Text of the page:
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The Economics of A Volunteers Salary


Whilst my high school friends dedicated their afternoons and weekends to socialising and studying, I found myself juggling an A-Level workload with planting trees, knitting blanket squares, digging burrows for tuatara (ya know those reptiles John Green wrote about?), hosting bake-sales, manning sausage sizzles, and planning unit meetings for a local kids’ group... voluntarily.

Volunteering does have a cost, my limited economics knowledge (thanks, ECON110!) does highlight this: whether it be your time, resources, or petrol money. I was very, very fortunate to gain a scholarship to the value of NZ$25,000 in recognition of my community contribution and academic results, however, I understand that not everyone who selflessly volunteers their time is rewarded in such a way. For this very reason, students often shy away from voluntary roles in favour of part-time work – and I don’t blame them.

I am now well into my second year at Waikato University, New Zealand, and have limited my duties to two hours helping at youth programmes each week… except it’s not just two hours. There’re also the planning meetings, training camps, and afternoon traffic to add into the equation which I, as a rational decision-maker, must somehow equate to some pretty substantial benefits. So, what are they?

I remember sitting in a stuffy classroom in year 9 as the P.E. teacher drew a picture of a little box house on the whiteboard. She went on to explain the concept of hauora, a Māori ideology which depicts good health as a whare (meeting house), the integrity of which relies on strength from the four walls:

  1. Taha tinana (physical well-being);

  2. Taha hinengaro (mental and emotional well-being);

  3. Taha whanau (social well-being) ; and

  4. Taha wairua (spiritual well-being).

*I’ll note here that it’s not a problem if you can’t get your mouth round those words, so long as you get the gist that well-being is a holistic concept comprised of four components.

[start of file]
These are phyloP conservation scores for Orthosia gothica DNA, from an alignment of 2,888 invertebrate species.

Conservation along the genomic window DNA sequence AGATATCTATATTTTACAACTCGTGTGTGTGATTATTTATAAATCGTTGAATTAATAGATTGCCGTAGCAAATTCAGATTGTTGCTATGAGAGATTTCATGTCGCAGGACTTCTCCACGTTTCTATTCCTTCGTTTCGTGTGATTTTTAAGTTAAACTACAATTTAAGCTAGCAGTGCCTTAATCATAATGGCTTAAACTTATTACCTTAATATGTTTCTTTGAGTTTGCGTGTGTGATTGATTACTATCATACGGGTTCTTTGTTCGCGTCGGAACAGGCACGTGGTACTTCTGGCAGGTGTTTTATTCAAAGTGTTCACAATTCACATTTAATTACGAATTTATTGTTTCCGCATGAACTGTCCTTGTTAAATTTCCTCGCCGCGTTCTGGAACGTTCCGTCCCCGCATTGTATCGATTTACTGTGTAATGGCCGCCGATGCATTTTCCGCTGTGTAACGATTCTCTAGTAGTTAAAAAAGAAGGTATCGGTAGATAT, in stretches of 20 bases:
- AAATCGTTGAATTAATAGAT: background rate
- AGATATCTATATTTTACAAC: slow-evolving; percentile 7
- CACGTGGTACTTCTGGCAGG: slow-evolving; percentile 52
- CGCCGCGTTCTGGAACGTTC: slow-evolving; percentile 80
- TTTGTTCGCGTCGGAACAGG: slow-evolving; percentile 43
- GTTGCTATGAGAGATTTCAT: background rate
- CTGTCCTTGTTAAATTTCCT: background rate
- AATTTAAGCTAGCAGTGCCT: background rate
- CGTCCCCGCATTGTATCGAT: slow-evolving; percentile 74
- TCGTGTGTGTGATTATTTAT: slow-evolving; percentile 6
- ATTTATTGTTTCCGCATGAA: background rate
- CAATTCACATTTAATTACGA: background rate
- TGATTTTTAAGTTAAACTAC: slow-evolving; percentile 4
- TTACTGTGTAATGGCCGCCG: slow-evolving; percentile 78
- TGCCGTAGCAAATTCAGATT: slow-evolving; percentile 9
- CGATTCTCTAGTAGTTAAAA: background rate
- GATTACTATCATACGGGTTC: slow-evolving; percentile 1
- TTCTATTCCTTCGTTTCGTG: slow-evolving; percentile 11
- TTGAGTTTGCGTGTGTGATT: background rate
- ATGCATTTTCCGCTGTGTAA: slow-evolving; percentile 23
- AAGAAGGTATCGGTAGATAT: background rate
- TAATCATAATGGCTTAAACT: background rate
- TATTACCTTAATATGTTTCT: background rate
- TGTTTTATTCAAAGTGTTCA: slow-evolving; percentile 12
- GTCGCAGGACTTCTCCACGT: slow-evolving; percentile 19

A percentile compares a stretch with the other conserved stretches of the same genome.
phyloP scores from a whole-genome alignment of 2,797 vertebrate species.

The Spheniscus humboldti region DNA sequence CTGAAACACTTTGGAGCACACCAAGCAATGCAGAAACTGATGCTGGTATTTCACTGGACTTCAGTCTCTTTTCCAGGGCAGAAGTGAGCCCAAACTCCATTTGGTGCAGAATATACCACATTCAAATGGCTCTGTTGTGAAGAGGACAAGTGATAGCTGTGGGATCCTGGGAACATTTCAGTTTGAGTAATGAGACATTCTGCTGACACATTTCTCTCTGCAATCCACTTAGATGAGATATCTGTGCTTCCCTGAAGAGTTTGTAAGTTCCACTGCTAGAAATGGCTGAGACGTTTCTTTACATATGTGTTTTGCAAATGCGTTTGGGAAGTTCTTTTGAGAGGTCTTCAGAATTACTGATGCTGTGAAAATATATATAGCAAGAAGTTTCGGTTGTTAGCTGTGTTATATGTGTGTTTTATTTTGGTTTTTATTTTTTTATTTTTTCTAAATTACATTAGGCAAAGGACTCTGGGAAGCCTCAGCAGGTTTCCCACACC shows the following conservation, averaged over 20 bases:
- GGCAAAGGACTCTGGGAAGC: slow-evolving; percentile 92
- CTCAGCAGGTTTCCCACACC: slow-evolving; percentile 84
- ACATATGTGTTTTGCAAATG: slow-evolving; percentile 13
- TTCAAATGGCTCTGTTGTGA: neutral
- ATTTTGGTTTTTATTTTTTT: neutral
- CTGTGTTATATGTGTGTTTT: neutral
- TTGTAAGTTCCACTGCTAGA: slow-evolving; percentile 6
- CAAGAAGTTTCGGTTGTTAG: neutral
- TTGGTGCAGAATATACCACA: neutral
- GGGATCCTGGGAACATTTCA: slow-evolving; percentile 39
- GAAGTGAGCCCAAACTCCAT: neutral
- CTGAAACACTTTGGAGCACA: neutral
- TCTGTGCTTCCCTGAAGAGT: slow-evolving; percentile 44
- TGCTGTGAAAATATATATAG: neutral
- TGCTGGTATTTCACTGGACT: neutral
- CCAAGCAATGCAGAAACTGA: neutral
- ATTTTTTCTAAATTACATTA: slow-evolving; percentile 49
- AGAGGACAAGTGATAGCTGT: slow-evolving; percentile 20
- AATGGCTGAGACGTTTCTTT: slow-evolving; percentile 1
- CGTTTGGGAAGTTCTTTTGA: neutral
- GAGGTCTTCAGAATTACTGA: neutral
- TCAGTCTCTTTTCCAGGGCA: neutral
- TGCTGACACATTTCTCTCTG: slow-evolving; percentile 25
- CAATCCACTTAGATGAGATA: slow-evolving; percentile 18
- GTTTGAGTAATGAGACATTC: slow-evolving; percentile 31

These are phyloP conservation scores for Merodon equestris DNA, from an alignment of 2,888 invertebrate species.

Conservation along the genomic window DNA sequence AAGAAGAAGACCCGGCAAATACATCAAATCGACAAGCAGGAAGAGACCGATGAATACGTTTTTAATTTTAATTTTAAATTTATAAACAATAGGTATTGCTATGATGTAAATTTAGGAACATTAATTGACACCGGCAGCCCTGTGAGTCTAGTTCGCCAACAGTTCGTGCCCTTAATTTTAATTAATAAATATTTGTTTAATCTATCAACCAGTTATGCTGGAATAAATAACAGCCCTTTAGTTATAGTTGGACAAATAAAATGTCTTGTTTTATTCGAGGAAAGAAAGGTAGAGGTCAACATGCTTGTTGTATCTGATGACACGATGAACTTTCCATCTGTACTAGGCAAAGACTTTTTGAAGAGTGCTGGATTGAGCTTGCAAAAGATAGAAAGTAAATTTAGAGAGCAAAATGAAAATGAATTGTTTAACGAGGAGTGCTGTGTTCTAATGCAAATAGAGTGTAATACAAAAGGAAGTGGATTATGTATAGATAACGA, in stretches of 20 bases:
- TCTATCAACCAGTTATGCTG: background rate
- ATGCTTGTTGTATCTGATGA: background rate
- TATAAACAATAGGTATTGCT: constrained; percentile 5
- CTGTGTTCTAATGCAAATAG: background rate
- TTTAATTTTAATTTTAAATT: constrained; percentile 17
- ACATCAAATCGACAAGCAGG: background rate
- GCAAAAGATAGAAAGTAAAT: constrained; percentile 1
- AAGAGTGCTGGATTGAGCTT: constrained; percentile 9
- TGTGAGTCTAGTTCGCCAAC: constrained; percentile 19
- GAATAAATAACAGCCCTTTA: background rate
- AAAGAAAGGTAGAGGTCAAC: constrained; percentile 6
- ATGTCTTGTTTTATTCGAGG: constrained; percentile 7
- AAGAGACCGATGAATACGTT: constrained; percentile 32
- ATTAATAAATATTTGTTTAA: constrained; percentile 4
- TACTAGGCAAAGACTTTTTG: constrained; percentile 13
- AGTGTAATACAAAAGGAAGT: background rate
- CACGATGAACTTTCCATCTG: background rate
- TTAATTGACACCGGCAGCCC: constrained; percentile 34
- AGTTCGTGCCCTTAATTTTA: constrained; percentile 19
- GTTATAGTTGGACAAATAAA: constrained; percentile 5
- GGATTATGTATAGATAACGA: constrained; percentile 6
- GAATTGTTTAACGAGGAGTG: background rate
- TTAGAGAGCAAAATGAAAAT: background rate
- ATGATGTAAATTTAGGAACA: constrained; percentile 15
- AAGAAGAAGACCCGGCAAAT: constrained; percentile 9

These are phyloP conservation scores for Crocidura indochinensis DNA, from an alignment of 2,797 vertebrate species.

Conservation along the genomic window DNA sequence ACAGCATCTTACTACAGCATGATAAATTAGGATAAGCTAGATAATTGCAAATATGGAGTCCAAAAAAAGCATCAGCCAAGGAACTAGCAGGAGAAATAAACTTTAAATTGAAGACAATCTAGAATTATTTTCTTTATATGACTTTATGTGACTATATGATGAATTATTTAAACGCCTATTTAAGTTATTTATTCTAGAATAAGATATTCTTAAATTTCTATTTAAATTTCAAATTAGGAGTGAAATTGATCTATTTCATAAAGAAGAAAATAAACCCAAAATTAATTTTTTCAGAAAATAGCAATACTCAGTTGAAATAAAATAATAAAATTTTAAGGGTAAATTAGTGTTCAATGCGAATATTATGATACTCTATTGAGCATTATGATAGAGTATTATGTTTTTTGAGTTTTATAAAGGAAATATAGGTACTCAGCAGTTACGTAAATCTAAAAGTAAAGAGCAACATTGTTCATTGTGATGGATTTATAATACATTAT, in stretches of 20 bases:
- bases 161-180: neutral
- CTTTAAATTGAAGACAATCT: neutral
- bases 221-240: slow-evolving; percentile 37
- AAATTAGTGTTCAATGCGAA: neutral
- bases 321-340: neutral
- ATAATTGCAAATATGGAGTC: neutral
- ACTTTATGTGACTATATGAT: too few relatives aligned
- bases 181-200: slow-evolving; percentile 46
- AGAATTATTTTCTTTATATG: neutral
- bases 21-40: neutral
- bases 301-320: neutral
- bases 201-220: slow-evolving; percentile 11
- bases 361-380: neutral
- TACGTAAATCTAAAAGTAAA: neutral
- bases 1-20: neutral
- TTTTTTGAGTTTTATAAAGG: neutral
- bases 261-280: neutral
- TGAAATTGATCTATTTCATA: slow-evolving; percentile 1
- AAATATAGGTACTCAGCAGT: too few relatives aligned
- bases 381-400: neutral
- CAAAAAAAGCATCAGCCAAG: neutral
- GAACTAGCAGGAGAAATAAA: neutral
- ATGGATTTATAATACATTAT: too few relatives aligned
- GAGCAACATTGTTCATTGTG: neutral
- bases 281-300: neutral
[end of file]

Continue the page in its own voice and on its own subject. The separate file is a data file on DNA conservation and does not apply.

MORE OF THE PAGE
If you can construct your whare with, say, music or team sport, then great… but I was never any good at rugby! For me, my identity has been shaped by the opportunities I have been offered in exchange for my time. I’ve been encouraged to get out and about during periods when I’d otherwise be locked away 24/7 studying, been pushed to overcome fears preventing me from undertaking positions of leadership, found networks of likeminded people happy to welcome me into a new community when I left home for University, and discovered how deeply I value the gesture of helping others. Whether it’s donating blood or a tin of spaghetti, the act will in some way strengthen the structure of your whare of well-being and make volunteering worthwhile.

From my experience, I would say that one of the most attractive aspects of voluntary work is the variability it offers, and what better time to give it all a go than when you are a student. Rarely will we find ourselves in a position where we have a scattered timetable with the capability of putting ourselves forward for such a range of activities. Plus, if you do need a weekend off to attend a field trip, or decide you are only available to help out during the academic year (and need summers free to earn a little cash...!), then your teammates will be more than happy to accommodate that and still appreciate any assistance you can offer just as much.

I argue that voluntary roles do offer a salary… albeit not a conventional one, but rather in the currency of hauora. And, hey, if the possibility of a sense of pride in your own personal-development doesn’t convince you, at least it’s something to put on the CV.

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